A kubelet can be pointed to a directory of pod manifests. While running, the kubelet creates and manages the lifecycle for these pods. This allows you to create pods without connectivity to a Kubernetes control plane. These pods are referred to as static pods. If you are wondering when you would ever need this, you are not alone! In this post you will learn how static pods work, when to use them, and best practice considerations.
How Static Pods Work
The kubelet features an optional flag,
staticPodPath if using kubelet configuration). This points to a directory. When started, the kubelet attempts to create a pod for each manifest in this directory. The kubelet does not require connection to an API server to start these pods. This means the kubelet manages the pod’s lifecycle.
When connected to an API server, the kubelet reports the pods. These reported pods are called mirror pods. With mirror pods, you can execute many common commands. For example,
kubectl get logs to retrieve logs,
kubectl exec to run a command in a pod’s container, and
kubectl describe to get pod details. Unfortunately, mirror pods create the illusion that you can impact the pod’s lifecycle. For example, when deleting the mirror pod from the API server you may expect the pod will be terminated. This is not the case. While the mirror pod could be deleted, the kubelet manages the lifecycle independent of the control plane. The only way to affect the pod’s lifecycle is to modify the manifest on the kubelet’s host.
When to Use Static Pods
As far as I remember (I could be wrong) static pods were introduced for running pods across all or a subset of chosen nodes. This was useful for system services such as log forwarders (fluentd) and networking components (kube-proxy). Daemonsets were eventually introduced to solve this problem. Most deploy instructions for these aforementioned services recommend deploying a daemonset. There are mentions throughout GitHub of historical intentions to remove static pods.
When should you use them? I’d argue, almost never. If considering static pods, first determine whether a daemonset is adequate. Daemonsets are entirely managed via the Kubernetes control plane. Adding, deleting, and modifying a daemonset is like any other Kubernetes objects Since they are created through the API server, they are managed centrally and go through the API server’s RBAC and admission control. The key feature to static pods that may justify the use is that they do not require connectivity to the API server. As mentioned earlier, the host’s kubelet manages the lifecycle. Two use cases I am aware of are as follows.
- Hosting the Kubernetes control plane.
- IoT and edge deployments.
Creating the Kubernetes control plane via static pods is kubeadm’s approach. In order to run the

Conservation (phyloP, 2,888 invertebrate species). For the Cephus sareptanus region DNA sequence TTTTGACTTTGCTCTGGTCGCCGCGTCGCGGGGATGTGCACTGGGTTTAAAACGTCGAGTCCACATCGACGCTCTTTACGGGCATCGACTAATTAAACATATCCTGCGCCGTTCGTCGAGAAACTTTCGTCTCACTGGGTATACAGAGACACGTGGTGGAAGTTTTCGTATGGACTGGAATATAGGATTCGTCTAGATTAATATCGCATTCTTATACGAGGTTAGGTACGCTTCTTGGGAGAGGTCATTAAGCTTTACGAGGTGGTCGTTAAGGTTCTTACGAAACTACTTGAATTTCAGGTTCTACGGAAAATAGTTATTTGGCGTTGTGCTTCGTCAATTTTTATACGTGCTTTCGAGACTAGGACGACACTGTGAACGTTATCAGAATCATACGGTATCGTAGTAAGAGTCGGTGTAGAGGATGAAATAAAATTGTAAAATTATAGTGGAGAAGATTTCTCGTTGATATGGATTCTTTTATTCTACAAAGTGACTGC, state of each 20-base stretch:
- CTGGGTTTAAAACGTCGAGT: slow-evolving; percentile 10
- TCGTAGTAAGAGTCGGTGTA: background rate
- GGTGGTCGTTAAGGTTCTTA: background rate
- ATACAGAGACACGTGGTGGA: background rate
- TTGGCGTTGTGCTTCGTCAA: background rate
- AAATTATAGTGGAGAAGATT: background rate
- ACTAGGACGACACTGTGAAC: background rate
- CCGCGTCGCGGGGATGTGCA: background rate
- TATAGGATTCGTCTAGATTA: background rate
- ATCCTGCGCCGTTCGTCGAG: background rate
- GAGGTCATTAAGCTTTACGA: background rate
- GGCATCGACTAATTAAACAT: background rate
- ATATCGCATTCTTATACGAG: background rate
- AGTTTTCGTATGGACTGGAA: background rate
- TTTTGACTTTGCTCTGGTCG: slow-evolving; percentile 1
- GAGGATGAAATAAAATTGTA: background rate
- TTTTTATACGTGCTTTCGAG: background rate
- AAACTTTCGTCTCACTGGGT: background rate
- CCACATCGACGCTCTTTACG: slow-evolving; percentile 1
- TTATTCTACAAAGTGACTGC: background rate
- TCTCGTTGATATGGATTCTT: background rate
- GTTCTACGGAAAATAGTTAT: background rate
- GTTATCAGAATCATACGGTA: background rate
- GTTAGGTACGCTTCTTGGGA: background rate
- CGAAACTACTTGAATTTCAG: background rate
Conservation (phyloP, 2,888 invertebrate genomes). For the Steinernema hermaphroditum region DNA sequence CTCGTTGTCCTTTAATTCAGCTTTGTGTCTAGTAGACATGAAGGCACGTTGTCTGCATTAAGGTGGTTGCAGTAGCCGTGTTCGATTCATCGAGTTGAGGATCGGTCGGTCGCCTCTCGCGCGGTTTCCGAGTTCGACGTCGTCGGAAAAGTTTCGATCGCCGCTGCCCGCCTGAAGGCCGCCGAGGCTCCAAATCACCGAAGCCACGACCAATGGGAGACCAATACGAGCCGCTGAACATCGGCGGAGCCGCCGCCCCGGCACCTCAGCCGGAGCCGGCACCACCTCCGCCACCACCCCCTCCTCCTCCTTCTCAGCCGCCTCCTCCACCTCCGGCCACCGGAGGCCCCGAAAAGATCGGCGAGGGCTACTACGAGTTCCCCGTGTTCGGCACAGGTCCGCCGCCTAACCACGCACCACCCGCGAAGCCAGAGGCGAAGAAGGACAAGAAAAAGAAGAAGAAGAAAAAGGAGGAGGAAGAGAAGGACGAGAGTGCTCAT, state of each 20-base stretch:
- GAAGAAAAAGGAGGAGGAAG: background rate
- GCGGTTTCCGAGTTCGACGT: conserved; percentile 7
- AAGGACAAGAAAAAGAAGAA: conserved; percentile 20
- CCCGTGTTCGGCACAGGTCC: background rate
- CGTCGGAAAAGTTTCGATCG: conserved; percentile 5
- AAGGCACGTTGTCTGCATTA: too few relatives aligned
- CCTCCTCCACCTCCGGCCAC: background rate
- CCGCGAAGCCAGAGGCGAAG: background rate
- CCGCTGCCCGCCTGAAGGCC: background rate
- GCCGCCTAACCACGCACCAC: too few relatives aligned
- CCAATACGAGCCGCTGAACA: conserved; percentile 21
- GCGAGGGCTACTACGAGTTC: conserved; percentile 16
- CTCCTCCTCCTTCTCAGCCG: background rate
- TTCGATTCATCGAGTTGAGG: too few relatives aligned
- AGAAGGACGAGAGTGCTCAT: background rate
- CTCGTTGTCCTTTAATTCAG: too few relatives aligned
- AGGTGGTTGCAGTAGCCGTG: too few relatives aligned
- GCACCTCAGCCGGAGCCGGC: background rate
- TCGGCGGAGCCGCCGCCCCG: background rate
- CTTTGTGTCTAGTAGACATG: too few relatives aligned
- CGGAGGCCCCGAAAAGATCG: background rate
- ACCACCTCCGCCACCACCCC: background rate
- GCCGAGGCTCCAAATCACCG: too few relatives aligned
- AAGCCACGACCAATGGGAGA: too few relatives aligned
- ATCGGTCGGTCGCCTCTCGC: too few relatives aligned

kube-scheduler as pods, you need to create them before the control plane exists. A classic chicken and the egg dilemma. Static pods solve this.
IoT and Edge deployments are newer cases that I haven’t seen in the wild yet, but may benefit from static pods.
redacted for brevity, full comment here.
In this model, kubelets run on edge or low-resource nodes that need to bootstrap pods but cannot rely on having an API server around. Using configuration management, manifests can be pushed to the hosts and, assuming the kubelet is running, pods are created. You could introduce an API server at a central location and the kubelets will then create mirror pods. As described earlier, these mirror pods will allow viewing logs, running commands, and getting pod information from various kubelets.
Static pods should only be enabled on hosts that require the functionality. In most kubeadm deployments, static pods are required on control-plane nodes. However, they are enabled on worker nodes as well. Unless you require static pods to run on workers, disabling this on the kubelet is advisable. It removes a potential start-up vector where, if a manifest was persisted to the static pod directory, a pod would come online. Since static pods aren’t created via the API server, no RBAC or admission control is considered. This leads into your next consideration, PSPs.
Pod Security Policies (PSPs) are recommended for most clusters. You can read more about them in my Setting Up Pod Security Policies post. When enabled, pods created via the API Server are checked against policies to determine whether the pod’s spec is compliant with security requirements. This does not apply to static pods as they are managed via the kubelet. However, it does apply to the mirror pods created by the kubelet! So the static pod is created by the kubelet, but the mirror pod is blocked when a valid PSP is not found. This enables rogue pods to run in the Kubernetes cluster with no visibility via the API server. In this scenario, a kubelet reports logs similar to the following.
Aug 12 01:45:41 192-168-122-170 kubelet: E0812 01:45:41.314772 870 kubelet.go:1639] Failed creating a mirror pod for "nginx-static-192-168-122-170_default(301a236dba67940cb11c948b95e6aff3)": pods "nginx-static-192-168-122-170" is forbidden: unable to validate against any pod security policy: [spec.securityContext.hostNetwork: Invalid value: true: Host network is not allowed to be used spec.containers.hostPort: Invalid value: 80: Host port 80 is not allowed to be used. Allowed ports: ]
To resolve this, the group
system:nodes should have access to a privileged PSP, allowing mirror pods of any form to be created via the kubelet.
--- apiVersion: rbac.authorization.k8s.io/v1 kind: ClusterRoleBinding metadata: name: psp-permissive-nodes roleRef: apiGroup: rbac.authorization.k8s.io kind: ClusterRole name: psp-permissive subjects: - apiGroup: rbac.authorization.k8s.io kind: Group name: system:nodes --- apiVersion: rbac.authorization.k8s.io/v1 kind: ClusterRole metadata: name: psp-permissive rules: - apiGroups: - extensions resourceNames: - permissive resources: - podsecuritypolicies verbs: - use
This assumes a PSP exists named